Amanda Lehmert, a reporter for North Carolina’s Greensboro News & Record, blogged this past week about a debate that is not unique to that city: a City Council debate about nonprofit transparency. It brings to mind a similar controversy in Los Angeles that resulted in a state judge ordering the nonprofits to show their books to the city.
Lehmert blogs on the News & Record site that the council asked for staff salary information from all the nonprofits Greensboro funds. Some members asked for the salaries of the top two employees. Others felt the request “put a number of organizations in our community in a tailspin.”
Councilman Mike Barber, who runs a local nonprofit (although it is not funded by the city), said it was an arbitrary and false measure to get the top two employee salaries, instead requesting that the city ask for the nonprofits’ most recent tax forms and be willing to meet with a city finance employee to answer questions about their viability.
The tax forms, commonly known as IRS Form 990s, are already public information, although not all of them list top salaries and other expense and revenue details. And the blog points out that the city already visits nonprofits annually to review their financial information.
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“I don’t want to take challenges with one or two nonprofits and continue to create more ordinances, more regulations, more staff challenges for all of those incredibly successful and effective economic impact drivers that we have that are nonprofits in this community,” Barber said. What followed was a heated debate, at the end of which all the council members except one agreed with Barber’s request.
Predating this exchange, a superior court judge in Los Angeles denied a request from the city utility’s largest employee union to block subpoenas issued by City Controller Ron Galperin. The controller wants to audit two nonprofits jointly operated by the Department of Water and Power and the International Brotherhood of Electrical Workers that have received $40 million in ratepayers funds over the last decade with virtually no public accounting for how that money was spent.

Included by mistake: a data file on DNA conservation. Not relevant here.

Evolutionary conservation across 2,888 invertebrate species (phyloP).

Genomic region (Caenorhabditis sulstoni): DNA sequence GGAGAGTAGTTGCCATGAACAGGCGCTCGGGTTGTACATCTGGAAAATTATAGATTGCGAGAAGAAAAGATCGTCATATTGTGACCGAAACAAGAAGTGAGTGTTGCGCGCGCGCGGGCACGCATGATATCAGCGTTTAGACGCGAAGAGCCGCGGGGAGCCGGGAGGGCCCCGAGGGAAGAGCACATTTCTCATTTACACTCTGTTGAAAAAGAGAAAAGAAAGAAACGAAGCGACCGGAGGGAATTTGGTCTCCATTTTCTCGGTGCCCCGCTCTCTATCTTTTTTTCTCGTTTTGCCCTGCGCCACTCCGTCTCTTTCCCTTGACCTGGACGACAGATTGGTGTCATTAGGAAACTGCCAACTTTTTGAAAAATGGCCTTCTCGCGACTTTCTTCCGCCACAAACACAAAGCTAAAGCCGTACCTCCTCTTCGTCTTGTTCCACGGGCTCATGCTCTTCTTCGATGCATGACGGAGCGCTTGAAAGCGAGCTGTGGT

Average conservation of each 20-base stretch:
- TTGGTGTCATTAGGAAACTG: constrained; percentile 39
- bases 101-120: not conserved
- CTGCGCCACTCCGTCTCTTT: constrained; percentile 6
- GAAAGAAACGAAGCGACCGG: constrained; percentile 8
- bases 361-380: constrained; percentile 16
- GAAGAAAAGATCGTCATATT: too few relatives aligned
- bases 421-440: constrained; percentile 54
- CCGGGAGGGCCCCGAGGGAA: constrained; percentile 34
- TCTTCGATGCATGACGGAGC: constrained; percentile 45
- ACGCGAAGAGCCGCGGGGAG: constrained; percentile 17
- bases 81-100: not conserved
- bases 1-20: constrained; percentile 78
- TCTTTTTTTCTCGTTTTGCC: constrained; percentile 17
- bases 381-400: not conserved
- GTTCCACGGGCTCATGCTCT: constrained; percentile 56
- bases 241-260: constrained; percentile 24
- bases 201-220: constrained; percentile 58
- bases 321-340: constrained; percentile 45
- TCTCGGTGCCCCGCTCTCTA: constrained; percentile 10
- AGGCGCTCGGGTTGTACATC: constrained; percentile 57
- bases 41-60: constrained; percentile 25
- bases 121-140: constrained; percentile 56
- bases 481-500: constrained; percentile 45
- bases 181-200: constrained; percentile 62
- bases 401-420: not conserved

The nonprofits are supposed to address safety and training issues for the utility’s workers. The union has refused to turn over any financial records aside from the public 990s, and instead went to court. But Los Angeles Times reporter Kerry Cavanaugh blogged that the judge said what the controller, city attorney and mayor had been saying: “This is all about knowing where your money went. I don’t see how the city controller doesn’t have that authority.”
The judge also criticized the department’s managers for poor oversight of the nonprofits. Cavanaugh points out that this failure “extends to the previous mayors and council members who voted to fund them and ignored news reports from nearly a decade ago that raised concerns about the nonprofits’ lack of transparency.”
But things changed for the union, which enjoyed a close relationship with previous mayors—in the last election, it supported the loser, and this time, new Mayor Eric Garcetti has made reform a top priority. It is not clear if the union will continue to fight against the audit.
In both of these instances, local elected officials are insisting that there be greater scrutiny of the nonprofits they fund. It is another example of the importance of community agencies engaging a city’s political leadership in a proactive and constructive manner before they end up as a punching bag at council meetings—or worse, in court.—Larry Kaplan